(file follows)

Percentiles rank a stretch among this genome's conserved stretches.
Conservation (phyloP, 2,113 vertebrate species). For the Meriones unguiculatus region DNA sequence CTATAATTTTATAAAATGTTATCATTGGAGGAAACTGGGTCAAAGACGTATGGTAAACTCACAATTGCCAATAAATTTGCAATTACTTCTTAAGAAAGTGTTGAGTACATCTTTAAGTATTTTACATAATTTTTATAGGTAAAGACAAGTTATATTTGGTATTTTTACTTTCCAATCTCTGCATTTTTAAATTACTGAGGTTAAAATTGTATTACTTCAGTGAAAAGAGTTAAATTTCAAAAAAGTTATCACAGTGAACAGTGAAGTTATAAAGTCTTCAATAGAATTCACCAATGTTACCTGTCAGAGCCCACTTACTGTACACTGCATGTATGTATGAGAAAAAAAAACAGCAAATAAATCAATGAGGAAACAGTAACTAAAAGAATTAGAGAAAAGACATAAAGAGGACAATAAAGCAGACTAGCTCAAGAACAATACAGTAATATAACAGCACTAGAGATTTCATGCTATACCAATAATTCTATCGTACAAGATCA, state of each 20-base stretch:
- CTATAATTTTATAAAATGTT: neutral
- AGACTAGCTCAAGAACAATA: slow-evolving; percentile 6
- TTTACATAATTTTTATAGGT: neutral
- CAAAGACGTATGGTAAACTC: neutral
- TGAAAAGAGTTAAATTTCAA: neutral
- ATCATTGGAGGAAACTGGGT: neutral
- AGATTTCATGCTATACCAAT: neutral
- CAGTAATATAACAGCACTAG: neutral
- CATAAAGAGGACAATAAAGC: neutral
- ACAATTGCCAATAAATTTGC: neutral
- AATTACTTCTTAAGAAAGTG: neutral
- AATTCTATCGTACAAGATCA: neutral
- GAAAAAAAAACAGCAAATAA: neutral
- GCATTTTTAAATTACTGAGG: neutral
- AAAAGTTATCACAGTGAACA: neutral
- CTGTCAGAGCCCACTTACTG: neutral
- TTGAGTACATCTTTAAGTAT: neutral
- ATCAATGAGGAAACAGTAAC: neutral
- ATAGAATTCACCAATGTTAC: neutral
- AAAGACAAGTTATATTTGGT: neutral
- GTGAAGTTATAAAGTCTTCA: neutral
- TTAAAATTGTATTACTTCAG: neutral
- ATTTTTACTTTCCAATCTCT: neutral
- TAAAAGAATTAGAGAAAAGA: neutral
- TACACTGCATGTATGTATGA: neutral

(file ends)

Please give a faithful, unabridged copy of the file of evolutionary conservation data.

Percentiles rank a stretch among this genome's conserved stretches.
Conservation (phyloP, 2,113 vertebrate species). For the Meriones unguiculatus region DNA sequence CTATAATTTTATAAAATGTTATCATTGGAGGAAACTGGGTCAAAGACGTATGGTAAACTCACAATTGCCAATAAATTTGCAATTACTTCTTAAGAAAGTGTTGAGTACATCTTTAAGTATTTTACATAATTTTTATAGGTAAAGACAAGTTATATTTGGTATTTTTACTTTCCAATCTCTGCATTTTTAAATTACTGAGGTTAAAATTGTATTACTTCAGTGAAAAGAGTTAAATTTCAAAAAAGTTATCACAGTGAACAGTGAAGTTATAAAGTCTTCAATAGAATTCACCAATGTTACCTGTCAGAGCCCACTTACTGTACACTGCATGTATGTATGAGAAAAAAAAACAGCAAATAAATCAATGAGGAAACAGTAACTAAAAGAATTAGAGAAAAGACATAAAGAGGACAATAAAGCAGACTAGCTCAAGAACAATACAGTAATATAACAGCACTAGAGATTTCATGCTATACCAATAATTCTATCGTACAAGATCA, state of each 20-base stretch:
- CTATAATTTTATAAAATGTT: neutral
- AGACTAGCTCAAGAACAATA: slow-evolving; percentile 6
- TTTACATAATTTTTATAGGT: neutral
- CAAAGACGTATGGTAAACTC: neutral
- TGAAAAGAGTTAAATTTCAA: neutral
- ATCATTGGAGGAAACTGGGT: neutral
- AGATTTCATGCTATACCAAT: neutral
- CAGTAATATAACAGCACTAG: neutral
- CATAAAGAGGACAATAAAGC: neutral
- ACAATTGCCAATAAATTTGC: neutral
- AATTACTTCTTAAGAAAGTG: neutral
- AATTCTATCGTACAAGATCA: neutral
- GAAAAAAAAACAGCAAATAA: neutral
- GCATTTTTAAATTACTGAGG: neutral
- AAAAGTTATCACAGTGAACA: neutral
- CTGTCAGAGCCCACTTACTG: neutral
- TTGAGTACATCTTTAAGTAT: neutral
- ATCAATGAGGAAACAGTAAC: neutral
- ATAGAATTCACCAATGTTAC: neutral
- AAAGACAAGTTATATTTGGT: neutral
- GTGAAGTTATAAAGTCTTCA: neutral
- TTAAAATTGTATTACTTCAG: neutral
- ATTTTTACTTTCCAATCTCT: neutral
- TAAAAGAATTAGAGAAAAGA: neutral
- TACACTGCATGTATGTATGA: neutral